We spoke to Amanda Nunn about why she launched journalism newsletter Off The Record this year, what they offer journalists and what she has learned from the experience so far. Plus she shares her tips for kickstarting a career in journalism.
Tell us why journalists should subscribe to Off The Record
Journalists are wedged between being very busy and living in perpetual fear of missing something. We all want to know (and feel we should know) what's going on in our industry but don't have the time to wade through reems of information which is where our newsletter comes in. It's got a concise summary of what's happened in our industry that week, what journalism events are going on, a podcast review so you can discover something new and funny bits because there always needs to be an And Finally.
What prompted you to create it?
Mainly irritation that there wasn't something like it. I'd waste so much time looking through various journalist groups and websites looking for interesting events and always felt like I didn't really know what was going on in my industry. There are some newsletters but they were too specific, unnecessarily long, too frequent or, frankly, dull to read that there was a real gap for Off The Record. We've tried to make something nice to look at, which is also entertaining, because no one wants to be bored.
What have you learned in the first few months of the newsletter?
There really are so many weird and wonderful things going on in our industry and that it's completely impossible to keep across them all. The pandemic has meant that nearly all of them have moved online so people can attend from around the country (and world) which is really fantastic. Also that the newsletter would be nothing without the witticisms of Lauren, Alyshea and Callum. They really are very very funny but don't tell them I said that.
Where do you think the recent resurgence of newsletters has come from?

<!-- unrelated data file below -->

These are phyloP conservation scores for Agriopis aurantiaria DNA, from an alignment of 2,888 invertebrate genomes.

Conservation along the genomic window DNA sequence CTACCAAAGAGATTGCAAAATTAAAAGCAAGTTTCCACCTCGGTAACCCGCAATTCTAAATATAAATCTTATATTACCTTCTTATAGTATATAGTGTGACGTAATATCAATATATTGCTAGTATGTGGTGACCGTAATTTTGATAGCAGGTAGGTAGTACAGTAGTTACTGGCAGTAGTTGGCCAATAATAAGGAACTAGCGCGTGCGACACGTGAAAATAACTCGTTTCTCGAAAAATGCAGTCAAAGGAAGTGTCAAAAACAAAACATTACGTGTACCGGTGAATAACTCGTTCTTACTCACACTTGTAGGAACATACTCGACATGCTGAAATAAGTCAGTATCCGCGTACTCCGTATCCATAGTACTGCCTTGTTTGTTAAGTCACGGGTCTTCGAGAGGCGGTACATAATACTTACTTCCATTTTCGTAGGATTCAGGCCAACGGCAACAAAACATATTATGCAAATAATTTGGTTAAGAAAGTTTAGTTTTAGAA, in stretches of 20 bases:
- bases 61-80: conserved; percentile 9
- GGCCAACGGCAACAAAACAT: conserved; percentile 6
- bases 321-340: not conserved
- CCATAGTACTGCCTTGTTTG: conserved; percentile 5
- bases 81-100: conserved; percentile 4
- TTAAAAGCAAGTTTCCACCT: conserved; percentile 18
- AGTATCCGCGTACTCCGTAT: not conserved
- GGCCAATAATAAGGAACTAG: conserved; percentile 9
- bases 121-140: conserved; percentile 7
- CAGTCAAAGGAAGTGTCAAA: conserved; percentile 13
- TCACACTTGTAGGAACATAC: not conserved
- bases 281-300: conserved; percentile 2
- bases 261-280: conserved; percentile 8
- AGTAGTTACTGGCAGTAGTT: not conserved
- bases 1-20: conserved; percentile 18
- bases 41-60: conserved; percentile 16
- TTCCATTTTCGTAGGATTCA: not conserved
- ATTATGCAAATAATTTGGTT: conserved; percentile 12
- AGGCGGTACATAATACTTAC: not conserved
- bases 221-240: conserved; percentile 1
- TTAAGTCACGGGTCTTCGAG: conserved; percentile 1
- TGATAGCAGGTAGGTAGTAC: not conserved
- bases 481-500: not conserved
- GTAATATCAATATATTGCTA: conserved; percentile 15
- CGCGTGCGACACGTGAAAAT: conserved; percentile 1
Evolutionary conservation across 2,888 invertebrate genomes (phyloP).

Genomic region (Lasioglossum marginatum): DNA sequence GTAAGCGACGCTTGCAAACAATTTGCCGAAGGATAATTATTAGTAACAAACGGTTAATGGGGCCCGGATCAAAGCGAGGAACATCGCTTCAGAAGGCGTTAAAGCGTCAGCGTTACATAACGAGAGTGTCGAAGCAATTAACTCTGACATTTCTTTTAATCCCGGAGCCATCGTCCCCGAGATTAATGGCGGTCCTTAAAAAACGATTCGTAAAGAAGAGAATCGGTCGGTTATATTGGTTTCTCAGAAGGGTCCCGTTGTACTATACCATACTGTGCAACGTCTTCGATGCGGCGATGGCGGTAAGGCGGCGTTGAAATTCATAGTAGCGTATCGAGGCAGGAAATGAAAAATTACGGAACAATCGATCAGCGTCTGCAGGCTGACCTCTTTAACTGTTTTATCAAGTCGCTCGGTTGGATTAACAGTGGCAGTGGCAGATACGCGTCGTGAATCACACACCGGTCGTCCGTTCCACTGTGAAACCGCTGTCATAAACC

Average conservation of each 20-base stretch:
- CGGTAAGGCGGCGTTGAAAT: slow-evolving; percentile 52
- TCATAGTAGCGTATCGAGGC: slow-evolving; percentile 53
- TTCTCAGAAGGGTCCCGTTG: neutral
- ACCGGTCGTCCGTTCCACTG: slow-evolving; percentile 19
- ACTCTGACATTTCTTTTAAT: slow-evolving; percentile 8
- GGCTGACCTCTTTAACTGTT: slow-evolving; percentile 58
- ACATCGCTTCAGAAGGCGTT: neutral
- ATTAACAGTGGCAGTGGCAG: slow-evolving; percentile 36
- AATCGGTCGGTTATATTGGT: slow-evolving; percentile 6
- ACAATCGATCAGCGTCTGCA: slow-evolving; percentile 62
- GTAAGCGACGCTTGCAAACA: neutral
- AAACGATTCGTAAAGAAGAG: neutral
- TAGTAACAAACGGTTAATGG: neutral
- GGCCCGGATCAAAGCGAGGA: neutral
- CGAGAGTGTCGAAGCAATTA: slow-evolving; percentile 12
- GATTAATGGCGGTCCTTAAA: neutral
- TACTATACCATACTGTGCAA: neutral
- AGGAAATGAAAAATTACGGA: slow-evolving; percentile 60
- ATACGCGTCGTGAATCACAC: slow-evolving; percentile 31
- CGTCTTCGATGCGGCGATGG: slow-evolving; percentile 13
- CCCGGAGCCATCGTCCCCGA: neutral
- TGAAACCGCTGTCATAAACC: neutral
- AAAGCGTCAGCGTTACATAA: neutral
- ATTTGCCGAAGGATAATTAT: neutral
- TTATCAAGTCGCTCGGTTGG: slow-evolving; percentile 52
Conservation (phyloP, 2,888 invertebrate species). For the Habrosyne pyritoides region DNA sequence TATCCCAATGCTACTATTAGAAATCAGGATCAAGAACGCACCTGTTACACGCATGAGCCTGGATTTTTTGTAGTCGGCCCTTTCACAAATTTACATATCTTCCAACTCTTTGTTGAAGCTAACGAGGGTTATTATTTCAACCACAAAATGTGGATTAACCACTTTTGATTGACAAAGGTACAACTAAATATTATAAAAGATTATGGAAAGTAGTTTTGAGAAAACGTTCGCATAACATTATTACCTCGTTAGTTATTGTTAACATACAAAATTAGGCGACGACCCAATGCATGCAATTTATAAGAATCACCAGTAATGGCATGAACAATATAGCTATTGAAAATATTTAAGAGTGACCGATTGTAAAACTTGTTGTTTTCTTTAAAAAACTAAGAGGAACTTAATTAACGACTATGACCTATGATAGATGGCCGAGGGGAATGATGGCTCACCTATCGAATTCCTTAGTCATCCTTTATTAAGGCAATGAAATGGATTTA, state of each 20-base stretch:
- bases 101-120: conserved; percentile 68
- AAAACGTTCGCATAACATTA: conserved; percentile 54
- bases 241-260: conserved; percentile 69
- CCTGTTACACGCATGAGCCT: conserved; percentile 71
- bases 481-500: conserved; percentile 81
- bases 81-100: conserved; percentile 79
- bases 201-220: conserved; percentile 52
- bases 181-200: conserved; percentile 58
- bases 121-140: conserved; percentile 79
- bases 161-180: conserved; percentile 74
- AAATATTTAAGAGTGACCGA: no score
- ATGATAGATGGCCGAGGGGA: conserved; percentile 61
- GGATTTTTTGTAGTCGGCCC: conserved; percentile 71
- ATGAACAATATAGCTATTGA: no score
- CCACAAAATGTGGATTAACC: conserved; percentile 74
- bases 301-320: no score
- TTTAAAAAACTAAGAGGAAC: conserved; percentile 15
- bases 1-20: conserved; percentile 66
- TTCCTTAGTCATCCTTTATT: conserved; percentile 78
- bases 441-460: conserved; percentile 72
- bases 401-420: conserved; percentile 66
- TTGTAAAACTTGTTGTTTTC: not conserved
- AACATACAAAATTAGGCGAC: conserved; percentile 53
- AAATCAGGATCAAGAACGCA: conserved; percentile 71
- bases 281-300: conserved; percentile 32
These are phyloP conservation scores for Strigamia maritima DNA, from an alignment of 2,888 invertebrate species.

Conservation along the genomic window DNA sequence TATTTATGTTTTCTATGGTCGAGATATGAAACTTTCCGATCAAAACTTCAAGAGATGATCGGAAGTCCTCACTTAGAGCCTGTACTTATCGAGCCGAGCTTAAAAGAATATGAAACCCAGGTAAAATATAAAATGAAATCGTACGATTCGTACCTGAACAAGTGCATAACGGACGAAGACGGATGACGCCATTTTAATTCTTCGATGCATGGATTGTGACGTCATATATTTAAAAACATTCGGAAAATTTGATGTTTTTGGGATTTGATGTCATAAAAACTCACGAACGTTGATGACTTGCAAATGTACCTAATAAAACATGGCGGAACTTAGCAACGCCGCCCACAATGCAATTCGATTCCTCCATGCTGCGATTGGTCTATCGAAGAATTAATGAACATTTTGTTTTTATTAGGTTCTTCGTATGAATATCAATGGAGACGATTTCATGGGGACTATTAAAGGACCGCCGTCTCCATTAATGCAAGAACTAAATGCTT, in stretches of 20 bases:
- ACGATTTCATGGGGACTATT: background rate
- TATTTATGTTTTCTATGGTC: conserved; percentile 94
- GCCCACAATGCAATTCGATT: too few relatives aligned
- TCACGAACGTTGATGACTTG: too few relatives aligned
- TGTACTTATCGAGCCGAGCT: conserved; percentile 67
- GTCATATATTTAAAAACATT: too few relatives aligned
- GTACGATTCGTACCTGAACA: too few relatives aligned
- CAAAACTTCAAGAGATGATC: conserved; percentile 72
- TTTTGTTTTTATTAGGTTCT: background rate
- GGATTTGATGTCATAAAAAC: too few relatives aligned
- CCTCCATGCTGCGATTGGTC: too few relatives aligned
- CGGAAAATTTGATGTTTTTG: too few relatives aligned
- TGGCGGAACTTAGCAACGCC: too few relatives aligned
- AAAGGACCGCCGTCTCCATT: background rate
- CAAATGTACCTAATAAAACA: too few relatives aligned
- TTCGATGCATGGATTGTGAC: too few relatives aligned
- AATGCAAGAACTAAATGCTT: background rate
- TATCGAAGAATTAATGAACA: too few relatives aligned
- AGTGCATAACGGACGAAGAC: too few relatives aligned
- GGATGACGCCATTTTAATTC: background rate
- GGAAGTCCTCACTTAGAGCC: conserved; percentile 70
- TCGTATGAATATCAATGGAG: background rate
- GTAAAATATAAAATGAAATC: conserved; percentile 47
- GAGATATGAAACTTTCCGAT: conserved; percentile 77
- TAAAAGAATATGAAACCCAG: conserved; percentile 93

People have lots of niche interests and newsletters can join those people together. There's an overwhelming amount of information out there and what a lot of us want, is someone to read it all for us and just tell us the interesting bits - that's where newsletters come in. With a regular audience you can have in-jokes and personality in your writing in a way that a lot of other publications can't, or don't, which makes newsletters fun and informative.
What advice do you have for early-career journalists or people who want to get into journalism?
You need to build a network. This doesn't have to be scary or stressful and it's completely fine to start out without knowing one journalist. I didn't know anyone. Also companies are still offering work experience so you just need to have a think about where you'd like to work and then start contacting people there via Twitter, LinkedIn or email to see if they offer work experience or freelance shifts. If you don't hear back, that's fine, try again in a week and be polite and a bit cheeky and eventually they'll reply. Once you've made a contact, keep in touch with them and you never know when you might need them again.
Most Recent Posts
Learn More. Do More. demo new
PR Tips, Case Studies, and Product Updates
Mastering the Pitch: Data-Backed Strategies for Smarter PR
Use data to build better pitches and maximise the impact of your earned media.
[On-Demand Webinar] AI Trends 2024: What's Ahead for PR and Comms?
After a year in which AI has significantly reshaped PR and comms, where does that leave us as we head into 2024? This Cision webinar looks at the AI trends we expect to see emerge in the next year – and how they will have an impact on the PR and...
How Ellisphere Boosted Campaign Engagement and Visibility
Find out how Ellisphere increased engagement on their campaign content by up to 48% using our Multichannel News Releases and Guaranteed Paid Placement.